Wide racial gap persists on AP exams

Minorities who graduated from a public high school in Georgia in 2013 had far less success than their white peers on Advanced Placement exams, according to a report released Monday by the College Board.

By Wayne Washington
The Atlanta Journal-Constitution

Minorities who graduated from a public high school in Georgia in 2013 had far less success than their white peers on Advanced Placement exams, according to a report released Monday by the College Board.

White graduates were almost five times as likely as black students, seven times as likely as Hispanic students and five times as likely as Asian-American graduates to have gotten a passing grade on an AP exam, underscoring the academic challenges that remain in making sure minority students are prepared for college.

“The achievement gap that exists in Advanced Placement mirrors the broader achievement gap across the nation,” Georgia Superintendent John Barge said. “The ‘cure’ is for teachers from elementary school on up to focus on real rigor and to use authentic assessments in classrooms that measure problem solving, critical thinking, and strong writing skills.”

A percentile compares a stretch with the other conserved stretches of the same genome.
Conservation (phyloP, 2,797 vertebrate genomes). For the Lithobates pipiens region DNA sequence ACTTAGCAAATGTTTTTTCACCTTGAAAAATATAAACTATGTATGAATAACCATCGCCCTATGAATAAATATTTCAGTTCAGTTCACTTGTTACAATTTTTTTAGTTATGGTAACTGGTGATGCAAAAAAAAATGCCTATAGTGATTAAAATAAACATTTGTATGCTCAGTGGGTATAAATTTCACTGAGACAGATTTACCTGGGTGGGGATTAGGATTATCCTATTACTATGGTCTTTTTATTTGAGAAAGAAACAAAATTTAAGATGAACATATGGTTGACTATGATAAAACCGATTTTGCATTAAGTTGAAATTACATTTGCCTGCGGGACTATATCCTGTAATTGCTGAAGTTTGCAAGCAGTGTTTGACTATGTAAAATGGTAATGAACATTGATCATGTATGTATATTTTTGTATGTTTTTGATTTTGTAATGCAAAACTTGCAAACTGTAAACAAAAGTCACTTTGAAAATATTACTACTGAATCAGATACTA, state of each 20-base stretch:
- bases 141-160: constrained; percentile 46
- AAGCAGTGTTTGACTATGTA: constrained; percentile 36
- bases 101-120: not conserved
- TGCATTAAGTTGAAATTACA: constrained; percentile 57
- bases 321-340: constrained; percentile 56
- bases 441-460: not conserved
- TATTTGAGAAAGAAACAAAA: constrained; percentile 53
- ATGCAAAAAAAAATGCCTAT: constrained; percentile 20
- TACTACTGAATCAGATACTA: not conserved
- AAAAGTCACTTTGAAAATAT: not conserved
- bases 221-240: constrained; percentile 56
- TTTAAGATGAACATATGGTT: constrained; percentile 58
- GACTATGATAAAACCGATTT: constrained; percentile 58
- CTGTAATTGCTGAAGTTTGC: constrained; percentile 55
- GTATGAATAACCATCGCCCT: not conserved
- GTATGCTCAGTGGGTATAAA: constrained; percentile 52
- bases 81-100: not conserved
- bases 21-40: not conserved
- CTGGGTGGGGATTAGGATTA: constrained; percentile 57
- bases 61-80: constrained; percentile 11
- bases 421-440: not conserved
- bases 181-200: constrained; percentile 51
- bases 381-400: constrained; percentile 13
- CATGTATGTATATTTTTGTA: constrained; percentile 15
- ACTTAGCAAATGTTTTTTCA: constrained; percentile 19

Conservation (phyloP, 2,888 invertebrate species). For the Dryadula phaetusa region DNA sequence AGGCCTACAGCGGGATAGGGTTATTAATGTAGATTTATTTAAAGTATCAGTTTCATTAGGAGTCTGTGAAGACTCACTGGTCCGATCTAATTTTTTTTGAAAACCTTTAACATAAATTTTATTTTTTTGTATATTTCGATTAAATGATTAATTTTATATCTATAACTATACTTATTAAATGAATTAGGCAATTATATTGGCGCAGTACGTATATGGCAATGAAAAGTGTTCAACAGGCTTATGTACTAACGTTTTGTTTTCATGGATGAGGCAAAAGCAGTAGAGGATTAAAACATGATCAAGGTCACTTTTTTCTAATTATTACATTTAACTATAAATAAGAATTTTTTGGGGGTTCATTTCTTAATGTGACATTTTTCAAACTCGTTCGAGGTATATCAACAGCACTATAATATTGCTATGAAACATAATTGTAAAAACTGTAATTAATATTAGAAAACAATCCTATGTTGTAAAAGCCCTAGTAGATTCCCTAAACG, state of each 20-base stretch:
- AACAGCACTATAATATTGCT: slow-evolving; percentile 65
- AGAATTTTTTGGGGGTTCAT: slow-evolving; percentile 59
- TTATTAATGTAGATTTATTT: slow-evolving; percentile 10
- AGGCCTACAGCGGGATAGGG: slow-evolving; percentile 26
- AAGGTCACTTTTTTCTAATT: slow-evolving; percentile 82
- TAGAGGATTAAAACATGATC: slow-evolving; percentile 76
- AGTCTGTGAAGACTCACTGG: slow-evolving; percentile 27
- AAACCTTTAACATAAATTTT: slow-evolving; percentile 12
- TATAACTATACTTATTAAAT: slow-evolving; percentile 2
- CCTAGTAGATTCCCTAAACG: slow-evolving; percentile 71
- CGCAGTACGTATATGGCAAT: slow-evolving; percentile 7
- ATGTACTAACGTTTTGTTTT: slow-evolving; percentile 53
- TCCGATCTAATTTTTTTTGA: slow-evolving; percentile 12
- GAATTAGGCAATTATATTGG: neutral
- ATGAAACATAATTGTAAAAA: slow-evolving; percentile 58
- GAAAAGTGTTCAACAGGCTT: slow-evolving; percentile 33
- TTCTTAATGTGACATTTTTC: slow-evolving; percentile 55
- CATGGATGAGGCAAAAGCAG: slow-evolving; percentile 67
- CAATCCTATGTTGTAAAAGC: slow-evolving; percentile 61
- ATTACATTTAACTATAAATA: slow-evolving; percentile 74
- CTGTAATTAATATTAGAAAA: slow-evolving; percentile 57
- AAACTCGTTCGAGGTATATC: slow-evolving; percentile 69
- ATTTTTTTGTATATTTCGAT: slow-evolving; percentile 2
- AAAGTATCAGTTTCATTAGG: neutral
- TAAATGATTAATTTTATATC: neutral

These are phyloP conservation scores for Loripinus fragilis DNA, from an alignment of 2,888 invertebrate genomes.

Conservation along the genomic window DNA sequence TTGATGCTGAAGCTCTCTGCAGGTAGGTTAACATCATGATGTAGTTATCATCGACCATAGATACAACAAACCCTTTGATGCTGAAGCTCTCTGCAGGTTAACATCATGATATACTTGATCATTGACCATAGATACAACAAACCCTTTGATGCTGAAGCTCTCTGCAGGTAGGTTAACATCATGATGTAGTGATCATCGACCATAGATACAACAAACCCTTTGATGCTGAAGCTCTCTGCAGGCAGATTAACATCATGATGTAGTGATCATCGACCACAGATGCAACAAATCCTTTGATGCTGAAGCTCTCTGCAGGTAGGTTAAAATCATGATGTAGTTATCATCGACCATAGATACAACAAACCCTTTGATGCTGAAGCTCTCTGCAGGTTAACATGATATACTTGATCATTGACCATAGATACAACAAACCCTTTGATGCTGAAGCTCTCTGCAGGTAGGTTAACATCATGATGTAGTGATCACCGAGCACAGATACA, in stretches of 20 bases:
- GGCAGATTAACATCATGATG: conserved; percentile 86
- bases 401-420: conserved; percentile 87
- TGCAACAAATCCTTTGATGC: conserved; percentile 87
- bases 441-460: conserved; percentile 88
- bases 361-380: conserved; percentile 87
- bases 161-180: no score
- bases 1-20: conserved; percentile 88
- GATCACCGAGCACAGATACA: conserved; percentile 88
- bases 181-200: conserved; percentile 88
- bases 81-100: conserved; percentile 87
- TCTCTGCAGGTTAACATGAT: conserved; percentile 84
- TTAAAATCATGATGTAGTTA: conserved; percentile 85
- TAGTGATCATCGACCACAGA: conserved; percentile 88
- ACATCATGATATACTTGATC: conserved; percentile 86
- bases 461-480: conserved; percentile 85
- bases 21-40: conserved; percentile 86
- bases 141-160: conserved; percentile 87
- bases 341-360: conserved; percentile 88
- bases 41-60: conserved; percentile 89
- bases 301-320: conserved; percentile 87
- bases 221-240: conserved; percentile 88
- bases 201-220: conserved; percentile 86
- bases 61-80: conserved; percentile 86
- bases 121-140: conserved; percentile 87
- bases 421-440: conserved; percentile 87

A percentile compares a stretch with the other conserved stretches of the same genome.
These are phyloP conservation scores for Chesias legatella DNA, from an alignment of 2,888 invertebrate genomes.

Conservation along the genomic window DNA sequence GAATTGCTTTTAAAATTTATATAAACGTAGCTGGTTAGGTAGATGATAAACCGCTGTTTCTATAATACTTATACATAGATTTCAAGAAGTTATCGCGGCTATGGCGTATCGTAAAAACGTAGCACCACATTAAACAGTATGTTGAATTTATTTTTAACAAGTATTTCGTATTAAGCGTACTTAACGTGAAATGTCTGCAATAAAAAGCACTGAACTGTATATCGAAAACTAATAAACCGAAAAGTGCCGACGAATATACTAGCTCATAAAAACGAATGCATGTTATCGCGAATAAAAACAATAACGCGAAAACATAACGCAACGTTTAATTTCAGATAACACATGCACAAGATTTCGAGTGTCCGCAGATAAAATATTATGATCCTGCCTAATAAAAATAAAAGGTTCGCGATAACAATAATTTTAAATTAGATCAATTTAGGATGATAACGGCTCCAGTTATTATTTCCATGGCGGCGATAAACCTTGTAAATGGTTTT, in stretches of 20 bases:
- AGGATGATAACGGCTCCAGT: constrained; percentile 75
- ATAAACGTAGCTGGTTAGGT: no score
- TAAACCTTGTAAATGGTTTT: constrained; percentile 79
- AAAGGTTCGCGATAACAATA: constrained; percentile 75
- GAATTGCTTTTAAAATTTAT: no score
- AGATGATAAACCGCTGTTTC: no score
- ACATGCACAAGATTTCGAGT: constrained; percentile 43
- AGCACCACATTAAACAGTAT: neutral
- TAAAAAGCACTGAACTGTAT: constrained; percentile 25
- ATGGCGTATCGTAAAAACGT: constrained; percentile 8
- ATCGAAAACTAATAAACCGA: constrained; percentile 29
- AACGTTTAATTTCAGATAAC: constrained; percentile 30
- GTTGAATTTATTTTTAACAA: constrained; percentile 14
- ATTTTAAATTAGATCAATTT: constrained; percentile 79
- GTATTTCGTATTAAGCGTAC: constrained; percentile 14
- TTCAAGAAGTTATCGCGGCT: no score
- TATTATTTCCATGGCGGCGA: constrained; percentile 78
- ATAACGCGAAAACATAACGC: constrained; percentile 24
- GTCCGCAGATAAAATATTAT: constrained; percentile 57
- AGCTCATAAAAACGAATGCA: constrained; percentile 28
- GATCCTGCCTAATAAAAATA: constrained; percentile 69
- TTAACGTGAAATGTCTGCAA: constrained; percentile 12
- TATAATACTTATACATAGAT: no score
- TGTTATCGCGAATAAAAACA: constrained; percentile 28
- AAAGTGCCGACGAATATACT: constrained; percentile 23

Advanced Placement courses, more rigorous than other types of courses and offered in a variety of academic subjects, are capped by an exam that is scored on a 1 to 5 scale, with 3 serving as a passing score that can earn a student college credit.

Only 13.3 percent of Georgia’s black graduates in 2013 got a passing grade on an AP exam, a low pass rate that was still third-best for black graduates in the United States.

Among Hispanic graduates, 8.6 percent got a passing grade on an AP exam, while some 11.6 percent of Asian-American students got a passing grade.

White graduates had a pass rate of 62.4 percent. With minority students accounting for a big chunk of those who took the tests, which are widely viewed as important preparation for college, the state’s overall pass rate was 21.3 percent.

Despite the gap in AP performance, Barge said he is heartened by the increased participation in AP courses.

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